A major hospital merger earlier this year has triggered a switch of 17 Iowa hospitals from VHA's purchasing network to American Healthcare Systems, ending a 12-year relationship between the hospitals and VHA.
The switch is a slap in the face to VHA, whose major shareholder in Iowa, St. Luke's Methodist Hospital in Cedar Rapids, is a founding VHA member.
But St. Luke's merged earlier this year with the four-hospital Iowa Health System of Des Moines, a long-time AmHS shareholder. That forced the newly merged system to choose between two of the nation's largest purchasing alliances for not-for-profit hospitals.
St. Luke's and the 16 other hospitals cut their VHA ties last week and will be changing the name of their alliance-Voluntary Hospitals of Iowa-which had been an affiliate of VHA Iowa.
"This is revolutionary because it's the first time an entire statewide network has changed from one alliance to another," said Jack Bernard, AmHS vice president for planning and marketing. "We've had systems and hospitals change (alliances) because of mergers, but not a major alliance. The ramifications will be felt throughout the nation where VHA and AmHS hospitals will be merging."
Iowa Health System, which added 441-bed St. Luke's in February, decided to dump VHA and jump to AmHS after reviewing a consultant's report showing it would save "$2 million to $3 million" a year by using AmHS.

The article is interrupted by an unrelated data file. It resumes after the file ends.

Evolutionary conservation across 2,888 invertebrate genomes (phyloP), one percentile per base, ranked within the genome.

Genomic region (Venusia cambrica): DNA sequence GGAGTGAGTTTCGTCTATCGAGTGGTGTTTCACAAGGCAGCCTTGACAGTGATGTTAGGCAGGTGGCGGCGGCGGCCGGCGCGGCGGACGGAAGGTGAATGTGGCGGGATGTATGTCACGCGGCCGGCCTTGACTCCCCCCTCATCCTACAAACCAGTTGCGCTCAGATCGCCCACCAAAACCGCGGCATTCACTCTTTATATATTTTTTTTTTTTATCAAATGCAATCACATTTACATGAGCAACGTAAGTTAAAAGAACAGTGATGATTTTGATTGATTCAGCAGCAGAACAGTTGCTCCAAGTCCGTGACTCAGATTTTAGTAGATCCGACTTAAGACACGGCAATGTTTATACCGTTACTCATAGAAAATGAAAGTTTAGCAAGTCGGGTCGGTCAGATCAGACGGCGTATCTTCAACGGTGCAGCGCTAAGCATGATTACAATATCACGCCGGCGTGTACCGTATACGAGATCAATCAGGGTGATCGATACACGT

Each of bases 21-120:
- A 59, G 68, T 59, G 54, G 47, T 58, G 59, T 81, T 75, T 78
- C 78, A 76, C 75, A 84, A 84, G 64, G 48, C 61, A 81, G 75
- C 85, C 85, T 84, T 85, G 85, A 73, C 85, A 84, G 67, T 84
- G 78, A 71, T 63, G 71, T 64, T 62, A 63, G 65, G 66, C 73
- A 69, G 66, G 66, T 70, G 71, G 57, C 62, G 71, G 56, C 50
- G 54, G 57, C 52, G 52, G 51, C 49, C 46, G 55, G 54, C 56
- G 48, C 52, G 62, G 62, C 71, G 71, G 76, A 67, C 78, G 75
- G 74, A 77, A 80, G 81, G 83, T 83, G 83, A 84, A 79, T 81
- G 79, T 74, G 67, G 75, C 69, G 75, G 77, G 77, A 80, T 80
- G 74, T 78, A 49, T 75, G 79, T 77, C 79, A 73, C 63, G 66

VHA and AmHS submitted data to KPMG Peat Marwick, which conducted a six-month review of the alliances.
"The rest of these hospitals have 2,700 beds, so their cost savings will be much greater and at least as much as Iowa Health System's," Bernard said.
AmHS' new members purchase $40 million to $50 million in supplies each year. The alliance will have more than 40 hospitals in Iowa. A dozen hospitals affiliated with Mercy Health Services of Des Moines already used AmHS, as did Iowa Health System.
"We are excited about the group purchasing, insurance and other benefits to our patients, which will result from the large network of Iowa providers joining this national alliance," said Sam Wallace, who became president of Iowa Health System after St. Luke's joined it.
The news was likely an even more bitter pill for VHA to swallow because Wallace had been chief executive officer at St. Luke's and was a founder of Voluntary Hospitals of Iowa when it was formed in 1983. Wallace also was a past member of VHA's national board.
"We are very disappointed," said VHA CEO Thomas Smith. "This is the first competition we've lost where an organization had a foot in both alliances. We had succeeded in three of our previous four (competitions) against AmHS."
The 925-member AmHS operates a $4 billion purchasing program. By comparison, VHA purchases $6.4 billion in supplies for its 1,100 member hospitals (See related story, this page).
Both AmHS and VHA acknowledged they and other alliances face even more competition as hospitals merge.